Two American Girls Cause Food Shortage in Thailand

Guys, this title is no joke. Basically we ate in Thailand and found things to do between meals. And sometimes the thing to do between eating meals was eat snacks. 

Our first meal was a place we'd go back to multiple times. As we had walked in the wrong direction to our hotel we passed a little open-air shop that was emanating a delicious smell out into the street; when we saw it was full of only locals we knew that would be our first meal in Thailand. And it did not disappoint. After returning from dropping our bags off we were whisked to a metal table with a fan overhead and were very quickly brought what is quite possibly the best beef noodle soup I've ever had. The broth had been cooking all day and then simply tossed in some beef, a handful of veggies, and vermicelli noodles. As we are the smell continued to waft into our noses and the heat of the soup combined with the scorching outside temperature and humidity made us sweat. In the four times that we went back for this soup, we did not see any westerners, and the only thing that changed each time was the type of noodles we got. I'm salivating just reminiscing about it, and hope I can figure out what it was and how to make it.

Later that night did not disappoint either, as we walked out from our favorite lady-man massage place and found the street full of food options that had popped up as the sun went down. I found a woman cooking pad thai and Katie found some basil chicken, and we chopstick-shoveled our food in our mouths and walked down the street. As we continued to walk down the street we started to compile a list of things we needed to try: the fried chicken, the chicken and pork satay, the whole fried fish. Basically, we used our noses and saw where the locals were eating to determine where and what we'd eat.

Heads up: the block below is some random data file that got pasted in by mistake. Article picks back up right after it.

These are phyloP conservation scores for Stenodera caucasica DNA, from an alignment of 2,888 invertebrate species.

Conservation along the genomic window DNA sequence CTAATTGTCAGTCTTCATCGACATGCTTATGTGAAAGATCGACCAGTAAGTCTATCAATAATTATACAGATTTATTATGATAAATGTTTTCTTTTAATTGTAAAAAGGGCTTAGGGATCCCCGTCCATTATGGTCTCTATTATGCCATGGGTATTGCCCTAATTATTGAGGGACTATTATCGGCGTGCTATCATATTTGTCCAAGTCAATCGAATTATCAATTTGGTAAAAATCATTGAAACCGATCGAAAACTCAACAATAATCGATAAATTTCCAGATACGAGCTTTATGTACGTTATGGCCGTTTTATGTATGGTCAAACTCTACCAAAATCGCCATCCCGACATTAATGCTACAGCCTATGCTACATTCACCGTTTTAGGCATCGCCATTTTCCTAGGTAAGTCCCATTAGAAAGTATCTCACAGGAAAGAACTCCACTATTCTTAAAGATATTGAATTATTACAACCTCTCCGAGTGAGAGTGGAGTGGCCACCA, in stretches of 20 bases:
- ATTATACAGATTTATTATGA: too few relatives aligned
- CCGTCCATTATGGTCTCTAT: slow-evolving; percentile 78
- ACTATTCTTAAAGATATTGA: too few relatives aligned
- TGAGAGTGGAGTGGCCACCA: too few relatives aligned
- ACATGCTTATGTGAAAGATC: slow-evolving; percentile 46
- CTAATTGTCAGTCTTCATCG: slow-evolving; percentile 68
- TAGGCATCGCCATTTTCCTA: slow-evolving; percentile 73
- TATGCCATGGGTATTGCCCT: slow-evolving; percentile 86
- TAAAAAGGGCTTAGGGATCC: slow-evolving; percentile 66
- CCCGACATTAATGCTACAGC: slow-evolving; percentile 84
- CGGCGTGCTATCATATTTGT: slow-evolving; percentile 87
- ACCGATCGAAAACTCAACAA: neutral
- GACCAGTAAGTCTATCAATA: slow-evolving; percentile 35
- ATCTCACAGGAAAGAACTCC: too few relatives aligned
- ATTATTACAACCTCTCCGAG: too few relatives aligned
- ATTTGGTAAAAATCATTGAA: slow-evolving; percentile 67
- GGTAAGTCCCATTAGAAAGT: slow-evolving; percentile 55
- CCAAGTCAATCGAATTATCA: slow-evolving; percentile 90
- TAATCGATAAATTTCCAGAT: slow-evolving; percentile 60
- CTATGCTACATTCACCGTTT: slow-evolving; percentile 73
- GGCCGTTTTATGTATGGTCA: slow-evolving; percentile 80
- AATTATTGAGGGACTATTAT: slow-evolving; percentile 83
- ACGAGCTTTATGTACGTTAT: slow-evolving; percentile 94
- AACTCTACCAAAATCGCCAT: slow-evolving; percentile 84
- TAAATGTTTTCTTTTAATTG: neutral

Per the suggestion of a friend, we tried the food court at one of the many high-end malls in Bangkok: Siam Paragon. First we were taken back by the sheer size of the mall, then by the stores in it. We did not expect a mall full of Valentino, Pucci, Prada and other high end designers, not to mention the car floor which had the likes of Porsche and Maserati. But we were really there to eat, and that we did. We found the food court, deposited money on food court cards, and went to town. Between the two of us we ordered at least four full meals. While some of them were tasty, others disappointed a little. And none of them compared to what we had found on the street, though a brief reprieve from the heat was nice. We also tried durian ice cream (the only way I'd suggest trying durian, though I wouldn't even recommend that), and found a gourmet supermarket that we knew we'd be back to. 

Another memorable meal happened the night before we left for Bali, when we met an expat and Thai at an outdoor restaurant. Besides drinking a bit too much, we also are quite a lot because Tick, the Thai guy, kept ordering more food for us to try. First we had a spicy lemongrass and chicken soup that was delicious and HOT. That was followed by some deliciously marinated meat and rice. This was a pivotal meal, as we learned to eat the way locals do: grab some rice in your hand, roll it into a tight ball, and then use that to soak up the delicious sauce that was used in cooking. 

After Bali and before Cambodia we had more eating time in Bangkok and that's just what we did. The last two memorable dishes were once again street food. We finally tried the fried chicken from the guy outside of our massage place and wow was it tasty - definitely gives the south a run for its money! And the final wow came from a snack when we weren't even hungry. We were strolling through our neighborhood market, both tired and not hungry, when we walked passed a cart that had the most delicious smell wafting into the air. It literally stopped us in our tracks. Once we went over we looked and saw what looked like fried green tofu - we didn't care what it was, we were trying it. She put some in a bowl, poured a soy sauce with chilis over it, and handed it to us with two toothpicks. We went to town, no breathing, just eating. It wasn't until later that we learned that these were choice dumplings, and our attempts at finding chive dumpling lady again proved futile.